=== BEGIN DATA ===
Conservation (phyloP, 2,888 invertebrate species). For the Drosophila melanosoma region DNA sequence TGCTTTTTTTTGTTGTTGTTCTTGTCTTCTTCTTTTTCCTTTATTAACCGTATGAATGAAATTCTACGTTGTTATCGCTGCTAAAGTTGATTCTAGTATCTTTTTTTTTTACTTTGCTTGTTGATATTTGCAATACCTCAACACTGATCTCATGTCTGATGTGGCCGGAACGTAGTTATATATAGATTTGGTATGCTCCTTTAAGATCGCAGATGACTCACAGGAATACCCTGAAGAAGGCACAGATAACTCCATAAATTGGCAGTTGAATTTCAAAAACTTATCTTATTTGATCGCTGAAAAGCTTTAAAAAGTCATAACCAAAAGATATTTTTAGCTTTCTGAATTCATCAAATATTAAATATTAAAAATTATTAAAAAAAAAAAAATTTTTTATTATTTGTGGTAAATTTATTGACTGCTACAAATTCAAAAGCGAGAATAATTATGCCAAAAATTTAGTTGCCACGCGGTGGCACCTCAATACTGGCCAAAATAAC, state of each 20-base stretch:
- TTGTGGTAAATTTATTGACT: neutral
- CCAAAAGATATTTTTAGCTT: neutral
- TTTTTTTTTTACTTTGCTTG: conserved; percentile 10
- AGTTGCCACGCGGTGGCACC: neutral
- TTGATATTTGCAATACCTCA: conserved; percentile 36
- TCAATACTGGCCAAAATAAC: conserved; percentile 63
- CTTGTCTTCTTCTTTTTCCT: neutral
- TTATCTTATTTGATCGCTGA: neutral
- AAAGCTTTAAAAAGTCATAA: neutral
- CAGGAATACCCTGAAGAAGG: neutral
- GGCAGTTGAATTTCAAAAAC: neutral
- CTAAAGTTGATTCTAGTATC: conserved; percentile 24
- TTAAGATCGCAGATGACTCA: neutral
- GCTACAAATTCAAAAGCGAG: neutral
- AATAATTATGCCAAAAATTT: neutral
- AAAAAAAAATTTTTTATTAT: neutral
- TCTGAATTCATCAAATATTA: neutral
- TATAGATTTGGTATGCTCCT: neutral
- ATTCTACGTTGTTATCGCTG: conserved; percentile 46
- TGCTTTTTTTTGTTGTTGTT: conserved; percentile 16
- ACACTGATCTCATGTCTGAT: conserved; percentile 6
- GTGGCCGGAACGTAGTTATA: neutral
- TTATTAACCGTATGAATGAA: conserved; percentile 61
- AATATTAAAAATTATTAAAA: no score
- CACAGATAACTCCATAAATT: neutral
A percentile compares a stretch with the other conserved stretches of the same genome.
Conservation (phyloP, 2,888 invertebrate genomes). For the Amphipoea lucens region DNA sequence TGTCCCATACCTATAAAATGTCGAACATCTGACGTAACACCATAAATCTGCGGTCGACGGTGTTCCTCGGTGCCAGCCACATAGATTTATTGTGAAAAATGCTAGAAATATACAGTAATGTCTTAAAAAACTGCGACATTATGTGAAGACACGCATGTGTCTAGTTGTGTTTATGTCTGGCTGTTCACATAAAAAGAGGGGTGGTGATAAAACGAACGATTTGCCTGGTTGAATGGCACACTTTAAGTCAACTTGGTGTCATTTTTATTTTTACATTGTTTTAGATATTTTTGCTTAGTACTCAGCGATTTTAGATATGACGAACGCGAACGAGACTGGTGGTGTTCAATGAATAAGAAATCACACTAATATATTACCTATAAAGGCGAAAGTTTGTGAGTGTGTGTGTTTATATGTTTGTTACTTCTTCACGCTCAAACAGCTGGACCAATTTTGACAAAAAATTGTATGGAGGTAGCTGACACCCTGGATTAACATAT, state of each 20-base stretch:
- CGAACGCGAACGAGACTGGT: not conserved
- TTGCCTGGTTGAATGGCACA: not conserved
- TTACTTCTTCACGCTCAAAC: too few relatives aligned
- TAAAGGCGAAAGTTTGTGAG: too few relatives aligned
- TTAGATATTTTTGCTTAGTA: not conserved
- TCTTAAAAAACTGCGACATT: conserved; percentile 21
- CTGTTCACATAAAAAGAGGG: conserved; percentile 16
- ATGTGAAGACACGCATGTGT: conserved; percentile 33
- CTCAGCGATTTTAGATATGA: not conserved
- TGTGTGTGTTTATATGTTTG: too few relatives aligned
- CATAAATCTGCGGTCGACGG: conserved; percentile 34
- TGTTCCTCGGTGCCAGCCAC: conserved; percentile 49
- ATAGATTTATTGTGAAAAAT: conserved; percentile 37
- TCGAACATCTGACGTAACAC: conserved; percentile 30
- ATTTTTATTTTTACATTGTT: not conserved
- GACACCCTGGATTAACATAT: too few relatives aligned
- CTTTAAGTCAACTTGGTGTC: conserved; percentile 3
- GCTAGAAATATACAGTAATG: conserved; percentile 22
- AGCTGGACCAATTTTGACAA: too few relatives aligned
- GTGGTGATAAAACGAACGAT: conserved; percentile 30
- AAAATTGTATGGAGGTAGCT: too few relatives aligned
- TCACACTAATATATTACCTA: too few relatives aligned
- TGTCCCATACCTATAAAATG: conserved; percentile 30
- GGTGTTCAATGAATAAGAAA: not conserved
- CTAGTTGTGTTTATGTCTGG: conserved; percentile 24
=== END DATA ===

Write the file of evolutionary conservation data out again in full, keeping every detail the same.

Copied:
Conservation (phyloP, 2,888 invertebrate species). For the Drosophila melanosoma region DNA sequence TGCTTTTTTTTGTTGTTGTTCTTGTCTTCTTCTTTTTCCTTTATTAACCGTATGAATGAAATTCTACGTTGTTATCGCTGCTAAAGTTGATTCTAGTATCTTTTTTTTTTACTTTGCTTGTTGATATTTGCAATACCTCAACACTGATCTCATGTCTGATGTGGCCGGAACGTAGTTATATATAGATTTGGTATGCTCCTTTAAGATCGCAGATGACTCACAGGAATACCCTGAAGAAGGCACAGATAACTCCATAAATTGGCAGTTGAATTTCAAAAACTTATCTTATTTGATCGCTGAAAAGCTTTAAAAAGTCATAACCAAAAGATATTTTTAGCTTTCTGAATTCATCAAATATTAAATATTAAAAATTATTAAAAAAAAAAAAATTTTTTATTATTTGTGGTAAATTTATTGACTGCTACAAATTCAAAAGCGAGAATAATTATGCCAAAAATTTAGTTGCCACGCGGTGGCACCTCAATACTGGCCAAAATAAC, state of each 20-base stretch:
- TTGTGGTAAATTTATTGACT: neutral
- CCAAAAGATATTTTTAGCTT: neutral
- TTTTTTTTTTACTTTGCTTG: conserved; percentile 10
- AGTTGCCACGCGGTGGCACC: neutral
- TTGATATTTGCAATACCTCA: conserved; percentile 36
- TCAATACTGGCCAAAATAAC: conserved; percentile 63
- CTTGTCTTCTTCTTTTTCCT: neutral
- TTATCTTATTTGATCGCTGA: neutral
- AAAGCTTTAAAAAGTCATAA: neutral
- CAGGAATACCCTGAAGAAGG: neutral
- GGCAGTTGAATTTCAAAAAC: neutral
- CTAAAGTTGATTCTAGTATC: conserved; percentile 24
- TTAAGATCGCAGATGACTCA: neutral
- GCTACAAATTCAAAAGCGAG: neutral
- AATAATTATGCCAAAAATTT: neutral
- AAAAAAAAATTTTTTATTAT: neutral
- TCTGAATTCATCAAATATTA: neutral
- TATAGATTTGGTATGCTCCT: neutral
- ATTCTACGTTGTTATCGCTG: conserved; percentile 46
- TGCTTTTTTTTGTTGTTGTT: conserved; percentile 16
- ACACTGATCTCATGTCTGAT: conserved; percentile 6
- GTGGCCGGAACGTAGTTATA: neutral
- TTATTAACCGTATGAATGAA: conserved; percentile 61
- AATATTAAAAATTATTAAAA: no score
- CACAGATAACTCCATAAATT: neutral
A percentile compares a stretch with the other conserved stretches of the same genome.
Conservation (phyloP, 2,888 invertebrate genomes). For the Amphipoea lucens region DNA sequence TGTCCCATACCTATAAAATGTCGAACATCTGACGTAACACCATAAATCTGCGGTCGACGGTGTTCCTCGGTGCCAGCCACATAGATTTATTGTGAAAAATGCTAGAAATATACAGTAATGTCTTAAAAAACTGCGACATTATGTGAAGACACGCATGTGTCTAGTTGTGTTTATGTCTGGCTGTTCACATAAAAAGAGGGGTGGTGATAAAACGAACGATTTGCCTGGTTGAATGGCACACTTTAAGTCAACTTGGTGTCATTTTTATTTTTACATTGTTTTAGATATTTTTGCTTAGTACTCAGCGATTTTAGATATGACGAACGCGAACGAGACTGGTGGTGTTCAATGAATAAGAAATCACACTAATATATTACCTATAAAGGCGAAAGTTTGTGAGTGTGTGTGTTTATATGTTTGTTACTTCTTCACGCTCAAACAGCTGGACCAATTTTGACAAAAAATTGTATGGAGGTAGCTGACACCCTGGATTAACATAT, state of each 20-base stretch:
- CGAACGCGAACGAGACTGGT: not conserved
- TTGCCTGGTTGAATGGCACA: not conserved
- TTACTTCTTCACGCTCAAAC: too few relatives aligned
- TAAAGGCGAAAGTTTGTGAG: too few relatives aligned
- TTAGATATTTTTGCTTAGTA: not conserved
- TCTTAAAAAACTGCGACATT: conserved; percentile 21
- CTGTTCACATAAAAAGAGGG: conserved; percentile 16
- ATGTGAAGACACGCATGTGT: conserved; percentile 33
- CTCAGCGATTTTAGATATGA: not conserved
- TGTGTGTGTTTATATGTTTG: too few relatives aligned
- CATAAATCTGCGGTCGACGG: conserved; percentile 34
- TGTTCCTCGGTGCCAGCCAC: conserved; percentile 49
- ATAGATTTATTGTGAAAAAT: conserved; percentile 37
- TCGAACATCTGACGTAACAC: conserved; percentile 30
- ATTTTTATTTTTACATTGTT: not conserved
- GACACCCTGGATTAACATAT: too few relatives aligned
- CTTTAAGTCAACTTGGTGTC: conserved; percentile 3
- GCTAGAAATATACAGTAATG: conserved; percentile 22
- AGCTGGACCAATTTTGACAA: too few relatives aligned
- GTGGTGATAAAACGAACGAT: conserved; percentile 30
- AAAATTGTATGGAGGTAGCT: too few relatives aligned
- TCACACTAATATATTACCTA: too few relatives aligned
- TGTCCCATACCTATAAAATG: conserved; percentile 30
- GGTGTTCAATGAATAAGAAA: not conserved
- CTAGTTGTGTTTATGTCTGG: conserved; percentile 24